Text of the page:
RFC8032 (section 8.7) states that IUF (Init, Update, Finish) should not be used in Ed25519 API:

Avoid signing large amounts of data at once (where "large" depends on the expected verifier). In particular, unless the underlying protocol does not require it, the receiver MUST buffer the entire message (or enough information to reconstruct it, e.g., compressed or encrypted version) to be verified.

This is needed because most of the time, it is unsafe to process unverified data, and verifying the signature makes a pass through the whole message, causing ultimately at least two passes through.

As an API consideration, this means that any Initialize Update Finalize (IFU) verification interface is prone to misuse.

It is a bad idea to modify Ed25519 or Ed448 signing to be able to create valid Ed25519/Ed448 signatures using an IUF interface with only constant buffering. Pretty much any error in such would cause catastrophic security failure.

Why? What implications does it have?

  • $\begingroup$ The same requirement makes JCE providers not stream AES/GCM decryption since the authentication can only be verified after processing all data. If you release some before you might be exploited by unverified data. This is actually a NIST requirement, One reason for processing streams or large files only in segments. $\endgroup$ – eckes Nov 28 '17 at 23:00
  • $\begingroup$ ObJava: Oracle JCE buffers AES/GCM to be compliant/safe, BouncyCastle chooses to stream for performance. $\endgroup$ – eckes Nov 28 '17 at 23:02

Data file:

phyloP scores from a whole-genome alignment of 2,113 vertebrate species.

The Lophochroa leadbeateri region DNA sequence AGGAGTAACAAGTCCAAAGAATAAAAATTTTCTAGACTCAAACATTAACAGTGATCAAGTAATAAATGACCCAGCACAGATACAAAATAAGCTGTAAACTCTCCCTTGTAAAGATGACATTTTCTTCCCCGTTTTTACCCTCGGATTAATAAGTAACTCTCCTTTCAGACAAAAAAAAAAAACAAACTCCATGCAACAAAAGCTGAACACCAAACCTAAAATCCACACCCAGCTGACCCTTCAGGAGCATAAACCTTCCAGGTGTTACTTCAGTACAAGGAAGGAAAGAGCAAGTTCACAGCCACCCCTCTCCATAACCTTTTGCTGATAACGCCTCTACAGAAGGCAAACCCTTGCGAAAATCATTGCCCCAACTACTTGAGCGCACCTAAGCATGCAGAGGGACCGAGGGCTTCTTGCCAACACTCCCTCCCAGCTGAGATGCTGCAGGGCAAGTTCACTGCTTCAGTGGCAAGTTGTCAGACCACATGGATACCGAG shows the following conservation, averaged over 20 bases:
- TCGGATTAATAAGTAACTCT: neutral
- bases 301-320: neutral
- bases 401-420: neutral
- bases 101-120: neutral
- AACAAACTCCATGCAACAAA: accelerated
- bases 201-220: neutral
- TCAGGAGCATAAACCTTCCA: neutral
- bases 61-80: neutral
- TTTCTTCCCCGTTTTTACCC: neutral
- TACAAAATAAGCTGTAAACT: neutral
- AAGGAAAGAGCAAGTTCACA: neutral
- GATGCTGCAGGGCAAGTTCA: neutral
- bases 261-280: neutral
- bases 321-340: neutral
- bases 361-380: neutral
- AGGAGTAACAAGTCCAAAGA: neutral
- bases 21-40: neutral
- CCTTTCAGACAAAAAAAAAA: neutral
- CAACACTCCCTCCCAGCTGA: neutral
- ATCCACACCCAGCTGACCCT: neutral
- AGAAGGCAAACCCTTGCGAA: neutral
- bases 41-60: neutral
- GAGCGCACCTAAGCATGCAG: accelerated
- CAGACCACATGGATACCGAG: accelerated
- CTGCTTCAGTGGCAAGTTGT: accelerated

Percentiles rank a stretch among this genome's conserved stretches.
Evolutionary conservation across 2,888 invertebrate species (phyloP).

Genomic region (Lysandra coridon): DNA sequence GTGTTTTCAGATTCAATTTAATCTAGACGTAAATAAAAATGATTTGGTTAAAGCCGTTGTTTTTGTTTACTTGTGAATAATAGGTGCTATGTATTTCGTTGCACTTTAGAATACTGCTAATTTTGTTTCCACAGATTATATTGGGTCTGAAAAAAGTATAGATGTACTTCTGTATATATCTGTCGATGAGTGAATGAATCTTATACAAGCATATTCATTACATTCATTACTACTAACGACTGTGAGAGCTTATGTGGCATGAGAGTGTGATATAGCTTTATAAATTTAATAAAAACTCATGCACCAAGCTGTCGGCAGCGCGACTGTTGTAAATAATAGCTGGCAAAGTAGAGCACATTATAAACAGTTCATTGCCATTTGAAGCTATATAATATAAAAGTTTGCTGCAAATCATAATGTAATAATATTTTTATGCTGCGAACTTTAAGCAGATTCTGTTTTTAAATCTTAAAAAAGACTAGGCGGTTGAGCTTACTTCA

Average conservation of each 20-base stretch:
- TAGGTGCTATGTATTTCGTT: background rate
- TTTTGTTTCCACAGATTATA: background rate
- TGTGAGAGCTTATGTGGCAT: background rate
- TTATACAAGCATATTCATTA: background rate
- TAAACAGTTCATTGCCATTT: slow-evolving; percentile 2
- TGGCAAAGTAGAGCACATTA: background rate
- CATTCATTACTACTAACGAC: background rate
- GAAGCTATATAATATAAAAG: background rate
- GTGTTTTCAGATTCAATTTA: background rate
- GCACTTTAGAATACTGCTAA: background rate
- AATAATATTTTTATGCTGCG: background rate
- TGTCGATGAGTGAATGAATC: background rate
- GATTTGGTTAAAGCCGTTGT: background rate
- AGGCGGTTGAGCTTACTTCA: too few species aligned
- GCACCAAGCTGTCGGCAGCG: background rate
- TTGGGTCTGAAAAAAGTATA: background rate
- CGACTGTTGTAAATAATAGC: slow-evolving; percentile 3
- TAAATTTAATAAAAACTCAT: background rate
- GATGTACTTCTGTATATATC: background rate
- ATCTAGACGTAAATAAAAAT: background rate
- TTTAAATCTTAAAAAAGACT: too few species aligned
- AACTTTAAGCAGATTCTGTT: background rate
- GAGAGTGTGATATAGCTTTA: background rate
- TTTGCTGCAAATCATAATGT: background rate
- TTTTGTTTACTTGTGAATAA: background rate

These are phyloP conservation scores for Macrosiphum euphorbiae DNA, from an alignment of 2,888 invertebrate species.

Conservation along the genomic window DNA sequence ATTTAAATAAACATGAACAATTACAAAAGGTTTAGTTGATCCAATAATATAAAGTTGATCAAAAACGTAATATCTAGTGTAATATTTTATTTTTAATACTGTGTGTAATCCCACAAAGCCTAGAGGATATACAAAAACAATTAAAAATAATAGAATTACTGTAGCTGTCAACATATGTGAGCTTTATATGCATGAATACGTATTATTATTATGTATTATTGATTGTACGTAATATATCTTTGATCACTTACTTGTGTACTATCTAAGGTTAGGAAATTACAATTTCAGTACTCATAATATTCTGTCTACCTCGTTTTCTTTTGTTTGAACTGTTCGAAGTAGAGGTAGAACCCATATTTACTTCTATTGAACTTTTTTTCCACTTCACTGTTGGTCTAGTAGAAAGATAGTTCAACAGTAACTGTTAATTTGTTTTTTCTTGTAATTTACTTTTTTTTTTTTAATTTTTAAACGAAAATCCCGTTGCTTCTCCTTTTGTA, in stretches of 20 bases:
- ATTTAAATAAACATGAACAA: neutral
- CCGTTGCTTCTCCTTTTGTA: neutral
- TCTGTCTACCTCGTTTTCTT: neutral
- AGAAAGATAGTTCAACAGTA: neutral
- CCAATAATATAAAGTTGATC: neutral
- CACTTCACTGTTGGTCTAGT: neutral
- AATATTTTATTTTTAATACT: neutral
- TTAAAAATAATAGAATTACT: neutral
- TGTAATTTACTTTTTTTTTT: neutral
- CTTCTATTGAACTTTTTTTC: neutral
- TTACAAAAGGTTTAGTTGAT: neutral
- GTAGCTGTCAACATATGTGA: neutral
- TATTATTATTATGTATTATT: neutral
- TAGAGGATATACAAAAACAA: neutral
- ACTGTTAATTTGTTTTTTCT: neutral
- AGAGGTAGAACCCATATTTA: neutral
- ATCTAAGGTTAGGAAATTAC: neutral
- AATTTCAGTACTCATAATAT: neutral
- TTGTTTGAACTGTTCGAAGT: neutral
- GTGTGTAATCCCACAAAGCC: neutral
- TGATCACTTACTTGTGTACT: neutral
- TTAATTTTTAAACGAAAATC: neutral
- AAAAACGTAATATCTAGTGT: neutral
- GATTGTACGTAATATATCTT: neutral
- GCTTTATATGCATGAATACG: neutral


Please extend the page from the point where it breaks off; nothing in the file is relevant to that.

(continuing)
What implications does it have?

That's because, as designed, Ed25519 does two passes over the message that is being signed:

  • It first hashes the message (and secret data) to construct the internal value $r$ (which is used to compute the public value $R$)

  • It then hashes the message (and the public value $R$) to construct the public value $S$.

Because of the ordering of the hashes in the second pass, the first pass must be completed before starting the second pass [1]

Now, the verifier cannot check that $r$ was constructed correctly, and so you could (say) select a random value in its place, which would allow you to create a signature with a single pass. However, if you did that, and got it wrong (say, using the same $r$ to sign two different messages), you just leaked the private key; Ed25519 was designed to avoid such possibilities.

[1]: Random musing: if you modify Ed25519 by changing the ordering of the hashes $H(R, A, M)$ to, say, $H(A, M, R)$, you could perform it in a single pass (performing both hashes in parallel). Of course, the verifier would need to know about the modified hash ordering. I speculate Dan did it the way he did because that change would require a stronger security assumption on the hash function; as it is, Ed25519 assumes second preimage resistance, rather than collision resistance.

  • $\begingroup$ Thank you for such a good answer. It looks like not exposing IUF outside the sign/verify function, but using it internally is okay. $\endgroup$ – warchantua Nov 28 '17 at 17:27
  • $\begingroup$ @warchantua: if it was such a good answer, why don't you show some love and upvote it... $\endgroup$ – poncho Nov 28 '17 at 18:45
  • $\begingroup$ Unfortunately I have less than 15 reputation :( $\endgroup$ – warchantua Nov 28 '17 at 18:46
  • $\begingroup$ Update: Now I have enough. +1 $\endgroup$ – warchantua Nov 28 '17 at 19:27
  • $\begingroup$ About the random musing: The Ed25519 paper on p. 9 et seq. notes the collision resistance of $H(R, M)$ over $H(M, R)$, which djb explained in detail on the cfrg mailing list. $\endgroup$ – xorhash Apr 25 '20 at 17:29

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